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Improvement Process

Rapid-cycle quality improvement means better quality, lower costs

CCNC has developed quality improvement and care management initiatives that achieve access, quality, utilization and cost objectives by improving the management of patient care. These initiatives aim to assess the needs and severity of their enrolled population in order to target care and disease management initiatives where they are most beneficial. Each network has at least one designated clinical director who is a physician champion taking the lead in spreading quality improvement initiatives throughout their network. Additionally, each network designates QI teams, each with a lead QI Coordinator, to employ the model of rapid cycle quality improvement developed by the Institute for Healthcare Improvement (IHI). This model stresses setting aims, establishing measures, making system changes that remove barriers to excellent care. The QI Coordinators work with their network QI team, other network staff, primary care practices, and community partners to meet program-wide performance metrics in effort to improve quality and contain cost. Network QI Coordinators meet with each other on a regular basis to share best practices and develop improvement strategies that will generate improvement within their network, but also contribute to meeting overall statewide program objectives.

Community Care relies on health networks organized and operated to support PCPs and the medical home. At the heart of these networks are quality improvement and care management initiatives: targeted, patient-focused, physician-created programs that help health professionals provide excellent care at a reasonable cost. Using patient data, these professionals analyze population needs, choose the best care opportunities to pursue and then help define the performance standards they will be expected to meet. This physician-oriented approach to improvement is key to obtaining provider support for the medical home model.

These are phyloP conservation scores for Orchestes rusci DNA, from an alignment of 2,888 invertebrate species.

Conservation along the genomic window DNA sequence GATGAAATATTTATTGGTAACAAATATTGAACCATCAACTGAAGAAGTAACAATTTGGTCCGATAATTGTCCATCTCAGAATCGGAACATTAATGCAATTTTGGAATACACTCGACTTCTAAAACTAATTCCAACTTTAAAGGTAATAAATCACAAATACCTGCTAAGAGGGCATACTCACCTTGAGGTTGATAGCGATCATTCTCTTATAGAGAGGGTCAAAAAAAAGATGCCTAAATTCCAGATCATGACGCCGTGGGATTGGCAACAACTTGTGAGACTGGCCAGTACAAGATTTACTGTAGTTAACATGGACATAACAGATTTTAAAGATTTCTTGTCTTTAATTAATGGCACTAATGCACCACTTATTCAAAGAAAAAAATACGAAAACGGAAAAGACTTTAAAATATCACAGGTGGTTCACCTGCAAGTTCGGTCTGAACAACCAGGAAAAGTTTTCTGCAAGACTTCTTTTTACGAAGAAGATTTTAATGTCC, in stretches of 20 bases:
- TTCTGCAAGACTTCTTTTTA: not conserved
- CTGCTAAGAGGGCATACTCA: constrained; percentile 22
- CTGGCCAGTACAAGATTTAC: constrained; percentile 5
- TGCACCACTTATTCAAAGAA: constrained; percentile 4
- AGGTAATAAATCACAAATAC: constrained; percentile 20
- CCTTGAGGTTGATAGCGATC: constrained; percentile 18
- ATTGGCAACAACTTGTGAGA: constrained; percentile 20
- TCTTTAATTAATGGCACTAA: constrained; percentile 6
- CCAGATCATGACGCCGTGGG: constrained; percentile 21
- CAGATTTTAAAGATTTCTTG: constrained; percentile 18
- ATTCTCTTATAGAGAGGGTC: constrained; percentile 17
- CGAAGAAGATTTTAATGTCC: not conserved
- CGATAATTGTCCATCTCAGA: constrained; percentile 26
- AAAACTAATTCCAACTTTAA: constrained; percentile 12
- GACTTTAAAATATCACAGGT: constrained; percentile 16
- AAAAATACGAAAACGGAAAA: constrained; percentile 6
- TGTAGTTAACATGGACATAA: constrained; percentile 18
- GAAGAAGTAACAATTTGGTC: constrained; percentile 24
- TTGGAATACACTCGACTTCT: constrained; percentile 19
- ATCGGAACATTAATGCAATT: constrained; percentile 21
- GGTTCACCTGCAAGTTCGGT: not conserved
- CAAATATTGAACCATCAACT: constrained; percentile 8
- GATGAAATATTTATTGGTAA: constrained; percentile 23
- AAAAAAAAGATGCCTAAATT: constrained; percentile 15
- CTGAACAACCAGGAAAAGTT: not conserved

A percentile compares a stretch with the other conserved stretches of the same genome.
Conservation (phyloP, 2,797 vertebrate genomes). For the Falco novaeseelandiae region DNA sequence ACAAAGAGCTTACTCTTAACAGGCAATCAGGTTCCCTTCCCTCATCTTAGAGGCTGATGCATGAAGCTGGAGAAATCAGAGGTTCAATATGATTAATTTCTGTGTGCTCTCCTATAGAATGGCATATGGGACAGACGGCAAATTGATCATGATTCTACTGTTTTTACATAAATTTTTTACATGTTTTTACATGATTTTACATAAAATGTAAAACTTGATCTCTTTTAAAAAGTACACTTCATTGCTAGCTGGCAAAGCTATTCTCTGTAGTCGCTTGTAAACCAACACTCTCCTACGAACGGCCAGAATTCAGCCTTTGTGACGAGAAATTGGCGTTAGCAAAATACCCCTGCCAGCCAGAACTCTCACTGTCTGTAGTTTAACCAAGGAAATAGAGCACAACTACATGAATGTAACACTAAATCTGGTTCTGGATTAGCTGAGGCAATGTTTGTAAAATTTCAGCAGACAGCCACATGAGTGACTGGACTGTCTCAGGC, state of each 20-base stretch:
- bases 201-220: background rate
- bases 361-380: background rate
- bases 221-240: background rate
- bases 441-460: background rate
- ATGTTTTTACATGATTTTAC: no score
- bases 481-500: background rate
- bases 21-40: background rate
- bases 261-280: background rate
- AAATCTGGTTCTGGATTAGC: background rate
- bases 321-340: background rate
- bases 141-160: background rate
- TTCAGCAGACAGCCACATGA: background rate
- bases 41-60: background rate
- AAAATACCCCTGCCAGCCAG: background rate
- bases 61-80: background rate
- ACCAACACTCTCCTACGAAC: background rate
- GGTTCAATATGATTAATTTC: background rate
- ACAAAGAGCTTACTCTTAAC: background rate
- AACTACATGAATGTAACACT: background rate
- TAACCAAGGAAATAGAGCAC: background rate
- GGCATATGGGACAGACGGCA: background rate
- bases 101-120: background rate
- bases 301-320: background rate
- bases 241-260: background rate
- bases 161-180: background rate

Creating a quality improvement initiative

Community Care’s clinical directors ask the following questions when deciding whether to implement a particular quality improvement (QI) initiative:

  • Are there are enough Medicaid enrollees with the disease/condition addressed by the proposed QI to obtain a return on investment?
  • Will best practices lead to predictable and improved outcomes?
  • Are appropriate evidence-based practice guidelines available?
  • Will physicians support the process?
  • Will patient education and support improve outcomes?
  • Are best practices and outcomes measurable, reliable and relevant?
  • Does evidence suggest that the proposed quality measures will improve care?
  • Is there room for improvement? Does a gap exist between best practices and everyday practice?
  • Can baselines for need, performance and improvement be measured longitudinally?